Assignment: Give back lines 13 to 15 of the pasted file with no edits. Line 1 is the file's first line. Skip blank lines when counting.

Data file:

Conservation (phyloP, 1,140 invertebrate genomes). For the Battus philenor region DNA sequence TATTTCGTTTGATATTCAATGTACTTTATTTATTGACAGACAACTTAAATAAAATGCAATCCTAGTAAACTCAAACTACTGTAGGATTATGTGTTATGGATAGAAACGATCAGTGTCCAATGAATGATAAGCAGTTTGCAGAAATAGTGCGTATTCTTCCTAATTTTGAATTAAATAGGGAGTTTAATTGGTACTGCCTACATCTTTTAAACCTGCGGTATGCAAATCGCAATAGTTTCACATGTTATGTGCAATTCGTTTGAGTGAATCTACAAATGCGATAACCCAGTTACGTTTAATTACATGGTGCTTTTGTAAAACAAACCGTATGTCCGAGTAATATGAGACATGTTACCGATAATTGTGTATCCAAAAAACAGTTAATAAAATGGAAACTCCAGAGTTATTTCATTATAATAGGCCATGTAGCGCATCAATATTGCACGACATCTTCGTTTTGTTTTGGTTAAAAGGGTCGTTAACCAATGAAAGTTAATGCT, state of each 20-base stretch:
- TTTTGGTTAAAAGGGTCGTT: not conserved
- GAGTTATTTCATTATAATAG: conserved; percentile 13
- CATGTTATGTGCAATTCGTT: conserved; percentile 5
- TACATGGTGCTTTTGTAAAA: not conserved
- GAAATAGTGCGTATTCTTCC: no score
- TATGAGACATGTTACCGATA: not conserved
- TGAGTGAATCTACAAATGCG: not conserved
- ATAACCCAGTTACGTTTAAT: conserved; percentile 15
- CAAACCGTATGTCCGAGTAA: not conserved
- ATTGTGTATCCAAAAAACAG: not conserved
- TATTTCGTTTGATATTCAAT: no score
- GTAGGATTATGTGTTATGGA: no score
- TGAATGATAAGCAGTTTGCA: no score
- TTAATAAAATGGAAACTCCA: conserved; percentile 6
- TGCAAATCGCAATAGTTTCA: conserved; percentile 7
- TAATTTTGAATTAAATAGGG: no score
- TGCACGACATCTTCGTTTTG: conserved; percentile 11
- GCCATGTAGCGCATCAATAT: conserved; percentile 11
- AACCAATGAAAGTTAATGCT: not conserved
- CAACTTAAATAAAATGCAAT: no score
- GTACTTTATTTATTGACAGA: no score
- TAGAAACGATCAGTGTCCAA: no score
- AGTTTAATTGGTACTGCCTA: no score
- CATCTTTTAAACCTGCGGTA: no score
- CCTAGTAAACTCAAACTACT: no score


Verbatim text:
- GTAGGATTATGTGTTATGGA: no score
- TGAATGATAAGCAGTTTGCA: no score
- TTAATAAAATGGAAACTCCA: conserved; percentile 6